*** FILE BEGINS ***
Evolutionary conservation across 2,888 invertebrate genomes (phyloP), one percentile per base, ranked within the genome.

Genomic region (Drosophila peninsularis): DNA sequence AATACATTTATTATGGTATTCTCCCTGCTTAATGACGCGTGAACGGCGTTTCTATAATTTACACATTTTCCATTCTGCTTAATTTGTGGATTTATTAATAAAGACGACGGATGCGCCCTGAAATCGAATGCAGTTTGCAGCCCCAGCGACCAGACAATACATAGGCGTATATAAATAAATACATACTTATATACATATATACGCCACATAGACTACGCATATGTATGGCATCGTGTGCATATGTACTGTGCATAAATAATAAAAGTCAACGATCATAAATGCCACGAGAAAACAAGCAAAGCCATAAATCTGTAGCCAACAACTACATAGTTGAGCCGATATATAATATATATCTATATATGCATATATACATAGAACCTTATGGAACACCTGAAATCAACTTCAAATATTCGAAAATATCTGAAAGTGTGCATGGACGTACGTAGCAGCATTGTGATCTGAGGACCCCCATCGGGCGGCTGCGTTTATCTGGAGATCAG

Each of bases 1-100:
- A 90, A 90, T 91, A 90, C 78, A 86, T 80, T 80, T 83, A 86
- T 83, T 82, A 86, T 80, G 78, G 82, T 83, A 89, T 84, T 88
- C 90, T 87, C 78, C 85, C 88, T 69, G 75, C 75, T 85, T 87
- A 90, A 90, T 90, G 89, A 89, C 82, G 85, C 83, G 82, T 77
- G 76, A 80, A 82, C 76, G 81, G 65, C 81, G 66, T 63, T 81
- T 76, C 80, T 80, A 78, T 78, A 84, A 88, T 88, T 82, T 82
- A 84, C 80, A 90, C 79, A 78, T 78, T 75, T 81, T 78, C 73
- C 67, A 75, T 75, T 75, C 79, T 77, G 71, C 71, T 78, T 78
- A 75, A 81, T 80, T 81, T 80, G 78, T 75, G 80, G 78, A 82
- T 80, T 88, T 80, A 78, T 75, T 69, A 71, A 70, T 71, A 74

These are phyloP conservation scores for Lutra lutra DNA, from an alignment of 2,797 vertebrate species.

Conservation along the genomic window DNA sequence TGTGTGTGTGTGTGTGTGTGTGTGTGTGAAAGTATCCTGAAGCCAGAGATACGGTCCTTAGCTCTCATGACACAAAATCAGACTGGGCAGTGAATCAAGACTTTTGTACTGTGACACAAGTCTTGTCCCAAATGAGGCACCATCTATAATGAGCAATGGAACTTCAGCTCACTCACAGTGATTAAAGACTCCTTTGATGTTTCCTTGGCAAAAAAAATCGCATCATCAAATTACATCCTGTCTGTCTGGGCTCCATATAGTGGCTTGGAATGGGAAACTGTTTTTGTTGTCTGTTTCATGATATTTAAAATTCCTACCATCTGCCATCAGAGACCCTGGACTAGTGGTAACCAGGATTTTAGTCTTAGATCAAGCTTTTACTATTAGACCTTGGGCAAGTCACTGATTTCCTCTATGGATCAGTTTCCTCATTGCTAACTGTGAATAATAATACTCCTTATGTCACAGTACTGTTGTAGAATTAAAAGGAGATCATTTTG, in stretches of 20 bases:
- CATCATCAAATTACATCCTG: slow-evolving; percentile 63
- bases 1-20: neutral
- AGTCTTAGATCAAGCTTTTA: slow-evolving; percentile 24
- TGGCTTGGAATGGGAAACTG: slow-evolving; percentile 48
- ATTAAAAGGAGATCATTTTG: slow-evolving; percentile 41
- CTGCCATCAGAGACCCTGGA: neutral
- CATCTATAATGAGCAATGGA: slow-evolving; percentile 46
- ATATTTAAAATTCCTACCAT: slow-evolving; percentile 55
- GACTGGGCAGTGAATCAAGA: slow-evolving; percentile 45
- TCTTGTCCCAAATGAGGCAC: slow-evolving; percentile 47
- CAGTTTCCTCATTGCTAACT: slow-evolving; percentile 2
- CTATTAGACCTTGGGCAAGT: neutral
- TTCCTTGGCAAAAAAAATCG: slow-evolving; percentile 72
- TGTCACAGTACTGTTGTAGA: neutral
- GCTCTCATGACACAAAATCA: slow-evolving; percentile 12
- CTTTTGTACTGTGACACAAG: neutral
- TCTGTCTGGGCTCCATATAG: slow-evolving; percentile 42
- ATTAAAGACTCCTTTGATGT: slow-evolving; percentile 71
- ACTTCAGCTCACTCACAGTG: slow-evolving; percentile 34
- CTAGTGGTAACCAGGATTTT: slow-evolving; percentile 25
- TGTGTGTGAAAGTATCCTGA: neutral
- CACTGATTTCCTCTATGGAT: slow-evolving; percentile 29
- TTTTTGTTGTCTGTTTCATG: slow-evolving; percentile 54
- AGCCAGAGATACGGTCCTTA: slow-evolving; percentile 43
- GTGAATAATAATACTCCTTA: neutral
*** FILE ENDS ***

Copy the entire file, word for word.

Evolutionary conservation across 2,888 invertebrate genomes (phyloP), one percentile per base, ranked within the genome.

Genomic region (Drosophila peninsularis): DNA sequence AATACATTTATTATGGTATTCTCCCTGCTTAATGACGCGTGAACGGCGTTTCTATAATTTACACATTTTCCATTCTGCTTAATTTGTGGATTTATTAATAAAGACGACGGATGCGCCCTGAAATCGAATGCAGTTTGCAGCCCCAGCGACCAGACAATACATAGGCGTATATAAATAAATACATACTTATATACATATATACGCCACATAGACTACGCATATGTATGGCATCGTGTGCATATGTACTGTGCATAAATAATAAAAGTCAACGATCATAAATGCCACGAGAAAACAAGCAAAGCCATAAATCTGTAGCCAACAACTACATAGTTGAGCCGATATATAATATATATCTATATATGCATATATACATAGAACCTTATGGAACACCTGAAATCAACTTCAAATATTCGAAAATATCTGAAAGTGTGCATGGACGTACGTAGCAGCATTGTGATCTGAGGACCCCCATCGGGCGGCTGCGTTTATCTGGAGATCAG

Each of bases 1-100:
- A 90, A 90, T 91, A 90, C 78, A 86, T 80, T 80, T 83, A 86
- T 83, T 82, A 86, T 80, G 78, G 82, T 83, A 89, T 84, T 88
- C 90, T 87, C 78, C 85, C 88, T 69, G 75, C 75, T 85, T 87
- A 90, A 90, T 90, G 89, A 89, C 82, G 85, C 83, G 82, T 77
- G 76, A 80, A 82, C 76, G 81, G 65, C 81, G 66, T 63, T 81
- T 76, C 80, T 80, A 78, T 78, A 84, A 88, T 88, T 82, T 82
- A 84, C 80, A 90, C 79, A 78, T 78, T 75, T 81, T 78, C 73
- C 67, A 75, T 75, T 75, C 79, T 77, G 71, C 71, T 78, T 78
- A 75, A 81, T 80, T 81, T 80, G 78, T 75, G 80, G 78, A 82
- T 80, T 88, T 80, A 78, T 75, T 69, A 71, A 70, T 71, A 74

These are phyloP conservation scores for Lutra lutra DNA, from an alignment of 2,797 vertebrate species.

Conservation along the genomic window DNA sequence TGTGTGTGTGTGTGTGTGTGTGTGTGTGAAAGTATCCTGAAGCCAGAGATACGGTCCTTAGCTCTCATGACACAAAATCAGACTGGGCAGTGAATCAAGACTTTTGTACTGTGACACAAGTCTTGTCCCAAATGAGGCACCATCTATAATGAGCAATGGAACTTCAGCTCACTCACAGTGATTAAAGACTCCTTTGATGTTTCCTTGGCAAAAAAAATCGCATCATCAAATTACATCCTGTCTGTCTGGGCTCCATATAGTGGCTTGGAATGGGAAACTGTTTTTGTTGTCTGTTTCATGATATTTAAAATTCCTACCATCTGCCATCAGAGACCCTGGACTAGTGGTAACCAGGATTTTAGTCTTAGATCAAGCTTTTACTATTAGACCTTGGGCAAGTCACTGATTTCCTCTATGGATCAGTTTCCTCATTGCTAACTGTGAATAATAATACTCCTTATGTCACAGTACTGTTGTAGAATTAAAAGGAGATCATTTTG, in stretches of 20 bases:
- CATCATCAAATTACATCCTG: slow-evolving; percentile 63
- bases 1-20: neutral
- AGTCTTAGATCAAGCTTTTA: slow-evolving; percentile 24
- TGGCTTGGAATGGGAAACTG: slow-evolving; percentile 48
- ATTAAAAGGAGATCATTTTG: slow-evolving; percentile 41
- CTGCCATCAGAGACCCTGGA: neutral
- CATCTATAATGAGCAATGGA: slow-evolving; percentile 46
- ATATTTAAAATTCCTACCAT: slow-evolving; percentile 55
- GACTGGGCAGTGAATCAAGA: slow-evolving; percentile 45
- TCTTGTCCCAAATGAGGCAC: slow-evolving; percentile 47
- CAGTTTCCTCATTGCTAACT: slow-evolving; percentile 2
- CTATTAGACCTTGGGCAAGT: neutral
- TTCCTTGGCAAAAAAAATCG: slow-evolving; percentile 72
- TGTCACAGTACTGTTGTAGA: neutral
- GCTCTCATGACACAAAATCA: slow-evolving; percentile 12
- CTTTTGTACTGTGACACAAG: neutral
- TCTGTCTGGGCTCCATATAG: slow-evolving; percentile 42
- ATTAAAGACTCCTTTGATGT: slow-evolving; percentile 71
- ACTTCAGCTCACTCACAGTG: slow-evolving; percentile 34
- CTAGTGGTAACCAGGATTTT: slow-evolving; percentile 25
- TGTGTGTGAAAGTATCCTGA: neutral
- CACTGATTTCCTCTATGGAT: slow-evolving; percentile 29
- TTTTTGTTGTCTGTTTCATG: slow-evolving; percentile 54
- AGCCAGAGATACGGTCCTTA: slow-evolving; percentile 43
- GTGAATAATAATACTCCTTA: neutral